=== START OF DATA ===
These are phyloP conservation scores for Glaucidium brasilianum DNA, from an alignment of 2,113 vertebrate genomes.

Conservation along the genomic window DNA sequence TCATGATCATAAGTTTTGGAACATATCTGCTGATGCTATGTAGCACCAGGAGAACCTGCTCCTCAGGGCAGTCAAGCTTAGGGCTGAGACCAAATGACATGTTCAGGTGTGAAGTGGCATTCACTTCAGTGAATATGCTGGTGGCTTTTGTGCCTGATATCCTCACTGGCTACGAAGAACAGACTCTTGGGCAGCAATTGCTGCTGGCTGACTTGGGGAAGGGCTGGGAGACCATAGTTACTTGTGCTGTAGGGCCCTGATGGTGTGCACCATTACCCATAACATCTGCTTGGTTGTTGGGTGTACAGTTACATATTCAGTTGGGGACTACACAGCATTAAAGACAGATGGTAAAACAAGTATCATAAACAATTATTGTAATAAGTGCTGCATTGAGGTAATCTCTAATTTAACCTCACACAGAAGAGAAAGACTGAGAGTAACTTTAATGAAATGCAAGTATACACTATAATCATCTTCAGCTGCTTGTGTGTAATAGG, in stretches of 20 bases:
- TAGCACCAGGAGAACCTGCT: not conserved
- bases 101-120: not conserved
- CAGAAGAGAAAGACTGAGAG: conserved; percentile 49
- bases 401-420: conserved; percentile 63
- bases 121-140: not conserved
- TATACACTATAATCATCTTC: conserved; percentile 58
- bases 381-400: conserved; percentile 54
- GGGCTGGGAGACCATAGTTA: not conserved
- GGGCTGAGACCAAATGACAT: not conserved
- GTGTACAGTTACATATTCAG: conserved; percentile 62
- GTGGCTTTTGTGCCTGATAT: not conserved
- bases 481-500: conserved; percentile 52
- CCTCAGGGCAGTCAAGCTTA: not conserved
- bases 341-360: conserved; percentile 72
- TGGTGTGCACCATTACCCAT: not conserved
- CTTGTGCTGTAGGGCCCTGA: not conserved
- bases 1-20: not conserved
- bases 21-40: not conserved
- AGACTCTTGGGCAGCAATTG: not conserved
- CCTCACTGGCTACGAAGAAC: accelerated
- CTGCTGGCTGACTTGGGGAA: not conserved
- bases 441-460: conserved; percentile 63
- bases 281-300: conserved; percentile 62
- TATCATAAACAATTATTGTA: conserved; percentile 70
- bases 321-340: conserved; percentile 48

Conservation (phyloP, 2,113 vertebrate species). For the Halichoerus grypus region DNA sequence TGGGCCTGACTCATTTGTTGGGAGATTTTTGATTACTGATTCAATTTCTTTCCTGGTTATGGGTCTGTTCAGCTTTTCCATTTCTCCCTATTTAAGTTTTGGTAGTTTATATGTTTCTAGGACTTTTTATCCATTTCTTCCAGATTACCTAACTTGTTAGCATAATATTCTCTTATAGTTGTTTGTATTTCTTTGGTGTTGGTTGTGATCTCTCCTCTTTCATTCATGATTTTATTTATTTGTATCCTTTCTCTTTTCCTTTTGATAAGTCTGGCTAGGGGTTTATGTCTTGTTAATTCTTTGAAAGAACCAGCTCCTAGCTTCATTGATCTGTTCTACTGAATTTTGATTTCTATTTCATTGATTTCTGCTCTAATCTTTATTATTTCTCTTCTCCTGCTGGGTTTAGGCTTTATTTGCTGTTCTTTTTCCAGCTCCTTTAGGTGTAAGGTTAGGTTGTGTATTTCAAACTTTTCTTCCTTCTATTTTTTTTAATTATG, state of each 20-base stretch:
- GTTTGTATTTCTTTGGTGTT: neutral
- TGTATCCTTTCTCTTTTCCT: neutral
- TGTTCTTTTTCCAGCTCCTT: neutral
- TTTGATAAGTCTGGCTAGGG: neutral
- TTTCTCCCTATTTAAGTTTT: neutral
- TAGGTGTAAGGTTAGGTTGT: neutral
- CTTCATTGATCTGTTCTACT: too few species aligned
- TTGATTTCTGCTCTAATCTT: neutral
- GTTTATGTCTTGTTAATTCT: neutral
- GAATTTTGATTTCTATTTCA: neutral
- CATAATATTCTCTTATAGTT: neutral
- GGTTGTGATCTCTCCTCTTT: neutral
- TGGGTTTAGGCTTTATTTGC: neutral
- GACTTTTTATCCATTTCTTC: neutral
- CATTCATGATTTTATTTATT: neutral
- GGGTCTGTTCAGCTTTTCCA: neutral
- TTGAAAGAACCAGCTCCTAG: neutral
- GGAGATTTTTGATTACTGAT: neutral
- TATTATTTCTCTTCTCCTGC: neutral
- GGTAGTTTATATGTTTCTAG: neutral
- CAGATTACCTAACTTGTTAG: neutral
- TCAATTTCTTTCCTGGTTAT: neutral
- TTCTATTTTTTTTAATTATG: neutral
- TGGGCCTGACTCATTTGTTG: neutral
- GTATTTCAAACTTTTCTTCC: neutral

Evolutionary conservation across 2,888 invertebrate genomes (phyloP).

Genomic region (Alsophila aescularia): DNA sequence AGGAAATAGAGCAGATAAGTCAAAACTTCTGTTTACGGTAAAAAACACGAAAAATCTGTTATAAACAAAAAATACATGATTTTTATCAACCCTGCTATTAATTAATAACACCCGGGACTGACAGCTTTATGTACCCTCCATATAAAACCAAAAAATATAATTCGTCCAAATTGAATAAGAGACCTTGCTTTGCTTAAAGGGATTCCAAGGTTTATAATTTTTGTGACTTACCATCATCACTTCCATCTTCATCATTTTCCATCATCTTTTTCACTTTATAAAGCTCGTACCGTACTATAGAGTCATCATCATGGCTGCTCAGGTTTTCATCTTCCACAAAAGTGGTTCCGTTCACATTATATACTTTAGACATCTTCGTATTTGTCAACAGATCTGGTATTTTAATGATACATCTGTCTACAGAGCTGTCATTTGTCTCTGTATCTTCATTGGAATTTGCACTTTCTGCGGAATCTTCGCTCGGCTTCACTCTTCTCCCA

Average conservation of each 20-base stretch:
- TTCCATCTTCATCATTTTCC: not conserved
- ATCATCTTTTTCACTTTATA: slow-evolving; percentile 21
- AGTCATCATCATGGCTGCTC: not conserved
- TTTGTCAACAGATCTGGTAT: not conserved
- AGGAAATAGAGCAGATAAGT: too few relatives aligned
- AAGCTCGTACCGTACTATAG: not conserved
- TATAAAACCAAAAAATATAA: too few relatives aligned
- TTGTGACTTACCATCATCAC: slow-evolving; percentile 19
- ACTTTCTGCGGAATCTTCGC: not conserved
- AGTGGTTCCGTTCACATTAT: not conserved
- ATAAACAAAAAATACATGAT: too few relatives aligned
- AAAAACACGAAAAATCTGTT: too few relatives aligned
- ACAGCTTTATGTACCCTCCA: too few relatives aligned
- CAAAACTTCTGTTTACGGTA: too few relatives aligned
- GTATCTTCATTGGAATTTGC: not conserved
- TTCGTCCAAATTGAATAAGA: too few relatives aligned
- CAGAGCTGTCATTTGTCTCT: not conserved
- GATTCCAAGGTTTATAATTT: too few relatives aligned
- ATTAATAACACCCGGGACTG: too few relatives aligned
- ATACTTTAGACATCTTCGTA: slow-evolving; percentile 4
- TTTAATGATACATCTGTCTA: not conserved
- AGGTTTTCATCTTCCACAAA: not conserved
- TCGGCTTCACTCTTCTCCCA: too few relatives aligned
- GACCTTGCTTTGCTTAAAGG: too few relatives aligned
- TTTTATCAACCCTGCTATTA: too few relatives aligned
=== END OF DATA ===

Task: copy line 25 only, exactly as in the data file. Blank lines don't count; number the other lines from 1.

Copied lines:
- bases 281-300: conserved; percentile 62